5. A history of benign (non-cancerous) breast lumps - having non-cancerous breast disease raises the risk of breast cancer slightly.

6. Taking HRT or the Pill - both the combined pill and combined hormone replacement therapy contain oestrogen, which can stimulate breast cancer cells to grow. Studies suggest that women who take HRT for 10 years or more have a slightly greater risk of developing breast cancer, while taking the contraceptive pill may slightly increase your chances of getting the disease for up to 10 years after you come off it.

7. Obesity - being very overweight can increase your risk of breast cancer because high body fat is linked to higher oestrogen levels.

8. Diet - if your diet is high in animal fat and red meat and low in fruit, fibre and vegetables you may be increasing your chances of developing the disease. Research suggests that a high intake of animal fats and proteins can cause cell changes that lead to cancer, whereas fruit and veg have a protective effect.

9. Alcohol - research suggests there may be a link between alcohol and breast cancer, but this may be because women who drink more tend to have less healthy diets.

The warning signs

• A change in the size or shape of the breast.
• lump or thickening in the breast, especially if it changes size or shape.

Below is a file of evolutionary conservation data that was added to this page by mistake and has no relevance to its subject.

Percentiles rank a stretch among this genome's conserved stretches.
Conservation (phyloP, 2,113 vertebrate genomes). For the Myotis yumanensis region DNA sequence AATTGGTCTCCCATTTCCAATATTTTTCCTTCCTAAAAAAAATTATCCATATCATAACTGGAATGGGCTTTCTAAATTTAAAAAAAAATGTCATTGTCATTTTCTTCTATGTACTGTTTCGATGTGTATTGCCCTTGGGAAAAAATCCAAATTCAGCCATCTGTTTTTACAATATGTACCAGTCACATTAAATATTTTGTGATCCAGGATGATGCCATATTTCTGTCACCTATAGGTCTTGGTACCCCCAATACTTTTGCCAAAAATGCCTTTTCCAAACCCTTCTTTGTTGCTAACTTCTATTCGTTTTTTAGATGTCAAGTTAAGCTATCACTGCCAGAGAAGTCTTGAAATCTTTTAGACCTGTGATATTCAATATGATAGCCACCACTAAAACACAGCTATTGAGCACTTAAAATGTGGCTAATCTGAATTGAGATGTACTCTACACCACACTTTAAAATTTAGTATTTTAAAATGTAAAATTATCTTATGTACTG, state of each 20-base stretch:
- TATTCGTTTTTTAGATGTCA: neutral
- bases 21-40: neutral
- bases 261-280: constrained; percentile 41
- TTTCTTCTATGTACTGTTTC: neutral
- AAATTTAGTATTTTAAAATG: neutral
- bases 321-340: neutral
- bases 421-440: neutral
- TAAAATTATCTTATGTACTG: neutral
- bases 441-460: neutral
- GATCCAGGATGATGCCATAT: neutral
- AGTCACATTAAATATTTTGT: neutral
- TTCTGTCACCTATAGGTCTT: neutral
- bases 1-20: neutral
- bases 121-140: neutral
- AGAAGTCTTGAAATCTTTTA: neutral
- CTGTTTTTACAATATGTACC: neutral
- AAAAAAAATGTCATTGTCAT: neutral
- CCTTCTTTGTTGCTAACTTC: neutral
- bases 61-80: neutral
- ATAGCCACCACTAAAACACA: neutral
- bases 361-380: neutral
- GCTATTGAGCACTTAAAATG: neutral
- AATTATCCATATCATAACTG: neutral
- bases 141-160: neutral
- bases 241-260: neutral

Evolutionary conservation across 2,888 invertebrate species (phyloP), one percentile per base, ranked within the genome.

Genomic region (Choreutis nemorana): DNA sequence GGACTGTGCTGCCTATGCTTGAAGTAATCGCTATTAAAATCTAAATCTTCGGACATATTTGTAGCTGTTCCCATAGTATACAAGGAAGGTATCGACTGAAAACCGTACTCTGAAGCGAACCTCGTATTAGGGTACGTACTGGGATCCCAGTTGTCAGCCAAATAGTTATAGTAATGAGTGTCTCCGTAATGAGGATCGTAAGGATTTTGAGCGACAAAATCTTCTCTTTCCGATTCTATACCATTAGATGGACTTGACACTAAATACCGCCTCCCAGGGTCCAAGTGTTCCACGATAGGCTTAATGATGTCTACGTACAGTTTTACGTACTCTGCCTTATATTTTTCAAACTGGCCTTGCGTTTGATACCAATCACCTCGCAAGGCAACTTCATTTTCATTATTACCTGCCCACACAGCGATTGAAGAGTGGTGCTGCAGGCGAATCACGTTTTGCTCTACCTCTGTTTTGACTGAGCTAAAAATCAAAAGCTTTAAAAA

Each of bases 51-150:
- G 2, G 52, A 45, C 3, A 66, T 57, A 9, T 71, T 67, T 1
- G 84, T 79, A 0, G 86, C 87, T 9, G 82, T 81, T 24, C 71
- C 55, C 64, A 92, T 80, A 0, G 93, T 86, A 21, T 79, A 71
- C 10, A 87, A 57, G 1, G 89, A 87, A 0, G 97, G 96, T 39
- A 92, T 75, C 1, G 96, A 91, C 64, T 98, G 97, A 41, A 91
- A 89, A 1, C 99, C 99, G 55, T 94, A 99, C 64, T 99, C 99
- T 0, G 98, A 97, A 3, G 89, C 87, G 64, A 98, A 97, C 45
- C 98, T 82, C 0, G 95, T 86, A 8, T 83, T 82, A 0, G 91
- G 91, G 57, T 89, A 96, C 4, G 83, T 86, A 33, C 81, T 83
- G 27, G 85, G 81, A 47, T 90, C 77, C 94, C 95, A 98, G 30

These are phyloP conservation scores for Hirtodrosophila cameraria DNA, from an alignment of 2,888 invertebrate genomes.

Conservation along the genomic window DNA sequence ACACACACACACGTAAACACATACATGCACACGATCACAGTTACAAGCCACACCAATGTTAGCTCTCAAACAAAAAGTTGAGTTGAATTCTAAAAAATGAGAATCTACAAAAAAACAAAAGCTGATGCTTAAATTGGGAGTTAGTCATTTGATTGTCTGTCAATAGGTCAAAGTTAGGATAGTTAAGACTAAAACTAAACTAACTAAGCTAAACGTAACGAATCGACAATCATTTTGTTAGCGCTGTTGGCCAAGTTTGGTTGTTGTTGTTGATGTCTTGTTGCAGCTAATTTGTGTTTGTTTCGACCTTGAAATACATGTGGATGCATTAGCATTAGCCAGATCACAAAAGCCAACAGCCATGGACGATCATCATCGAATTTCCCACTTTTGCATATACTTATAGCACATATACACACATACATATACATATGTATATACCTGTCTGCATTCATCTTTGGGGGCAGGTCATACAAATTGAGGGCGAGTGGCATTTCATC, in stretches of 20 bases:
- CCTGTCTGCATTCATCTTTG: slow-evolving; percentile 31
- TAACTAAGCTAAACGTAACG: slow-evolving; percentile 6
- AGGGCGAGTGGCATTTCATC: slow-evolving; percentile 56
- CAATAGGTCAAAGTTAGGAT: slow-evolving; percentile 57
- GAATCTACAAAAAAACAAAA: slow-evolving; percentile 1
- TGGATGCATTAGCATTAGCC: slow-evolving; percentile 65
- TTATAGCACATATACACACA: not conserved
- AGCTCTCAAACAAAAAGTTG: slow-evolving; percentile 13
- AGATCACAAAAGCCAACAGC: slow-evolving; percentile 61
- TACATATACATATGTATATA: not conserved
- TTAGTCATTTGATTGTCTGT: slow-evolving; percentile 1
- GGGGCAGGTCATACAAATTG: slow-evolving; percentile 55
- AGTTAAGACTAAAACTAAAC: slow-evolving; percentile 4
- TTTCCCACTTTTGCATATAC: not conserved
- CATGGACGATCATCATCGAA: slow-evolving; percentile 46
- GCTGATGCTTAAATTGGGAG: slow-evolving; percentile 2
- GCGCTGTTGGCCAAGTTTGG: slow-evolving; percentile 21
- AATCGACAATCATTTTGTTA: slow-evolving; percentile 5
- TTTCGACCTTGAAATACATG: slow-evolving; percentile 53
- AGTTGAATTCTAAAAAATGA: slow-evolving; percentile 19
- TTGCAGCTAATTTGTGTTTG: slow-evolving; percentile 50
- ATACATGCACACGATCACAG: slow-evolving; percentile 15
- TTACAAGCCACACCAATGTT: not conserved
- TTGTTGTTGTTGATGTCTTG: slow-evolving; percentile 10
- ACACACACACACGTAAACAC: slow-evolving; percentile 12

• Skin dimpling, puckering or thickening.
• Your nipple turns in - it becomes inverted.
• A lump or thickening in the nipple.
• A swelling or lump in your armpit - this may indicate that your lymph nodes are affected.
• Bood-stained discharge from the nipple (this is very rare).
• You develop a reddish, scaly rash on your nipple or surrounding area.
• Sudden inflammation of the breast, which may be accompanied by ridges or raised marks on the breast skin, or a pitted ‘orange peel’ effect.
• There is NO evidence that damage to the breast (such as a knock) can cause cancer. Also, breast pain is NOT usually a symptom of breast cancer. Many healthy women find their breasts feel lumpy and tender before their period, and some types of non-cancerous breast lumps are painful.